During the March in Detroit King states: During the March on Washington King States:
I have a dream that one day, right down in Georgia and Mississippi and Alabama, the sons of former slaves and the sons of former slave owners will be able to live together as brothers.I have a dream this afternoon (I have a dream) that one day, one day little white children and little Negro children will be able to join hands as brothers and sisters.I have a dream this afternoon that one day, that one day men will no longer burn down houses and the church of God simply because people want to be free.

I have a dream this afternoon (I have a dream) that there will be a day that we will no longer face the atrocities that Emmett Till had to face or Medgar Evers had to face, that all men can live with dignity.

I have a dream this afternoon that my four little children, that my four little children will not come up in the same young days that I came up within, but they will be judged on the basis of the content of their character, not the color of their skin.

I have a dream this afternoon that one day right here in Detroit, Negroes will be able to buy a house or rent a house anywhere that their money will carry them and they will be able to get a job.

Yes, I have a dream this afternoon that one day in this land the words of Amos will become real and “justice will roll down like waters, and righteousness like a mighty stream.”

I have a dream this evening that one day we will recognize the words of Jefferson that “all men are created equal, that they are endowed by their Creator with certain unalienable Rights, that among these are Life, Liberty and the pursuit of Happiness.” I have a dream this afternoon.

I have a dream that one day every valley shall be exalted, and “every valley shall be exalted, and every hill shall be made low; the crooked places shall be made straight, and the rough places plain; and the glory of the Lord shall be revealed, and all flesh shall see it together.”

I have a dream this afternoon that the brotherhood of man will become a reality in this day.[16]

I say to you today, my friends, so even though we face the difficulties of today and tomorrow, I still have a dream. It is a dream deeply rooted in the American dream.I have a dream that one day this nation will rise up and live out the true meaning of its creed: “We hold these truths to be self-evident: that all men are created equal.”I have a dream that one day on the red hills of Georgia the sons of former slaves and the sons of former slave owners will be able to sit down together at the table of brotherhood.

I have a dream that one day even the state of Mississippi, a state sweltering with the heat of injustice, sweltering with the heat of oppression, will be transformed into an oasis of freedom and justice.

I have a dream that my four little children will one day live in a nation where they will not be judged by the color of their skin but by the content of their character.

I have a dream today.

I have a dream that one day, down in Alabama, with its vicious racists, with its governor having his lips dripping with the words of interposition and nullification; one day right there in Alabama, little black boys and black girls will be able to join hands with little white boys and white girls as sisters and brothers.

I have a dream today.

I have a dream that one day every valley shall be exalted, every hill and mountain shall be made low, the rough places will be made plain, and the crooked places will be made straight, and the glory of the Lord shall be revealed, and all flesh shall see it together.[17]

By readjusting the section above for the March on Washington, King displayed the talent of being able to script on the fly without hesitation.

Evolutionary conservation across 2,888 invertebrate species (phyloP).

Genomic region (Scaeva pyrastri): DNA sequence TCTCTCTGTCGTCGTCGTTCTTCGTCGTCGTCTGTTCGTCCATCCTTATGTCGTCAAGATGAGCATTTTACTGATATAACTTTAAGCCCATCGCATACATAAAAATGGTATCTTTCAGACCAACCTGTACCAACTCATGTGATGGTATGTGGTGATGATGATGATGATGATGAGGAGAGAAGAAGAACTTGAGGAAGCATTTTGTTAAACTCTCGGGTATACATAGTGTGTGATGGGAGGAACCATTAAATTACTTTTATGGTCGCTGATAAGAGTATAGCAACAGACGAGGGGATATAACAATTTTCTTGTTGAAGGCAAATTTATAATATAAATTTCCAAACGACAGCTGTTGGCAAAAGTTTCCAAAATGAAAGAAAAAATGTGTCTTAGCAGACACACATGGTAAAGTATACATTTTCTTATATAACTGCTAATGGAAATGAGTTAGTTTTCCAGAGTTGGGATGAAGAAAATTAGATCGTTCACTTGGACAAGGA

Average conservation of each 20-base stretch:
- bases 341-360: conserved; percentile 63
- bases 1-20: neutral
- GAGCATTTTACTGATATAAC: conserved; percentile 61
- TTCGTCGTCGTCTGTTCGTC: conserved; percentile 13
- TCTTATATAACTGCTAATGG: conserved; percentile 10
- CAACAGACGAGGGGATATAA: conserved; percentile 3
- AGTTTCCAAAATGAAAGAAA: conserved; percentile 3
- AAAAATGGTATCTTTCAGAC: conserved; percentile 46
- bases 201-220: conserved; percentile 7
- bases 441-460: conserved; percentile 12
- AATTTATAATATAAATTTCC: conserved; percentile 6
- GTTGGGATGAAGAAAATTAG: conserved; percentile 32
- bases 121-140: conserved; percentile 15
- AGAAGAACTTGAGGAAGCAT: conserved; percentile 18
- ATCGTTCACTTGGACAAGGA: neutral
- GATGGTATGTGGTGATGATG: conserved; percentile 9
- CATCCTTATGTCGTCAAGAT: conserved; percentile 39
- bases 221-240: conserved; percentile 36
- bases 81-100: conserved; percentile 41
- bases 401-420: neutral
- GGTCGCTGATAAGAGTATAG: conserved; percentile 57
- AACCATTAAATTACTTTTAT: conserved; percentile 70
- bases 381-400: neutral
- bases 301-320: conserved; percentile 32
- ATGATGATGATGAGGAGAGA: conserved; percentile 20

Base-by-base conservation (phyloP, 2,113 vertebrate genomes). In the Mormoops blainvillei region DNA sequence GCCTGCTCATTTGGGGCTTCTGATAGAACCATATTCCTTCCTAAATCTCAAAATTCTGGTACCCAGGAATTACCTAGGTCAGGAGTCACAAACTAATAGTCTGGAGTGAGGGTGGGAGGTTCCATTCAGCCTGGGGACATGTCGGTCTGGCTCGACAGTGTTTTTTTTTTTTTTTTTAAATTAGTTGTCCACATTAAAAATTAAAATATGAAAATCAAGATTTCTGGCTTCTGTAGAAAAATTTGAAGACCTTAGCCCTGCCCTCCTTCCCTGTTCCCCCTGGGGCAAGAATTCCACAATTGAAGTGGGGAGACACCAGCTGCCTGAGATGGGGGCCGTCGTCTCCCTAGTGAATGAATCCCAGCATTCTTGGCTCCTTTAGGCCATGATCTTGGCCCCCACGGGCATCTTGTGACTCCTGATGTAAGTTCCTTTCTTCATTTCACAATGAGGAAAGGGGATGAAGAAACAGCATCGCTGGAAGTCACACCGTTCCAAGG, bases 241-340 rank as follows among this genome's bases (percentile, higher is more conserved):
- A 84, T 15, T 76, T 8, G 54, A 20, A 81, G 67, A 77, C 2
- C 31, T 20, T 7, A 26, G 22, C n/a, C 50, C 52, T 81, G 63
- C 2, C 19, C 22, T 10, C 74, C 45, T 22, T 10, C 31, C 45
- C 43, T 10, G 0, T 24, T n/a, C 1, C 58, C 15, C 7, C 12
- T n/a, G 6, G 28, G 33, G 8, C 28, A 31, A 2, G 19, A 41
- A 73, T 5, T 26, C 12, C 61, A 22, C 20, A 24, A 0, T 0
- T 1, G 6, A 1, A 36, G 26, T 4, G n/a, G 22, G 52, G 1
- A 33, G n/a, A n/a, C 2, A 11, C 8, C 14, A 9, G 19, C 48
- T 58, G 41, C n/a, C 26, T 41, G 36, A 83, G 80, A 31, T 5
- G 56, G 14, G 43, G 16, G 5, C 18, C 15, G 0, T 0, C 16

Dr. Martin Luther King, Jr. was a master at his craft.  Coming from a line of preachers that were tied to slavery he was born to preach.  King took what was in his family roots and expanded upon it by continuing to expand his knowledge through continuous education.  King referred to Christian doctrine, poetry, personal experience and even philosophy in his preaching. Not only was he able to take everything he gained and make it understandable, he was also able to use these uplifting messages to help the Civil Rights Movement.  Through his preaching King was able to transcend race and proclaim the gospel to all people.

Written by Terrell Harris for CH210 – The Life and Writing of Martin Luther King, Jr. Copyright ©2010


[1] Thomas, Gerald Lamont: The Contribution of Dr. Gardern C. Taylor. African American Preaching. Ed. Mozella G. Mitchell. Vol 7. Peter Lang Publishing, 2004. 14-15

[2] Thomas, Gerald Lamont: The Contribution of Dr. Gardern C. Taylor. African American Preaching. Ed. Mozella G. Mitchell. Vol 7. Peter Lang Publishing, 2004. 19

[3] Baldwin, Lewis V. There is a Balm in Gilead. Minneapolos: Fotress Pr, 1991. 275

[4] Borders, Rev. William Homes. “Why I Believe There is A God.” Ebony (November 1962): 96

[5] Baldwin, Lewis V. There is a Balm in Gilead. Minneapolos: Fotress Pr, 1991. 276-277

[6] Miller, Keith. Voice of Deliverance: The Language of Martin Luther King, Jr and Its Sources. New York: Free Pr, 1992.

[7] Warren, Mervyn A. King Came Preaching: The Pulpit Power of Martin Luther King Jr. InterVarsity Pr, 2001. 156-157

[8] Miller, Keith. Voice of Deliverance: The Language of Martin Luther King, Jr and Its Sources. New York: Free Pr, 1992

[9] Lischer, Richard. The Preacher King: Martin Luther King, Jr, and The word that moved America. Oxford Univ Pr, 1995. 96-97.

[10] Lischer, Richard. The Preacher King: Martin Luther King, Jr, and The word that moved America. Oxford Univ Pr, 1995. 101.

[11] Miller, Keith. Voice of Deliverance: The Language of Martin Luther King, Jr and Its Sources. New York: Free Pr, 1992. 137

[12] Warren, Mervyn A. King Came Preaching: The Pulpit Power of Martin Luther King Jr. InterVarsity Pr, 2001. Appendix 5

[13] Warren, Mervyn A. King Came Preaching: The Pulpit Power of Martin Luther King Jr. InterVarsity Pr, 2001. 142-143

[14] Lischer, Richard. The Preacher King: Martin Luther King, Jr, and The word that moved America. Oxford Univ Pr, 1995. 123-124.

[15] Lischer, Richard. The Preacher King: Martin Luther King, Jr, and The word that moved America. Oxford Univ Pr, 1995. 116.

[16] The Martin Luther King, Jr. Education and Research Institute – Speech at The Great March on Detriot. n.d. <http://mlk-kpp01.stanford.edu/index.php/kingpapers/article/speech_at_the_great_march_on_detroit/>

[17] U.S. Constitution Online – The I Have A Dream Speech. n.d. <http://www.usconstitution.net/dream.html>.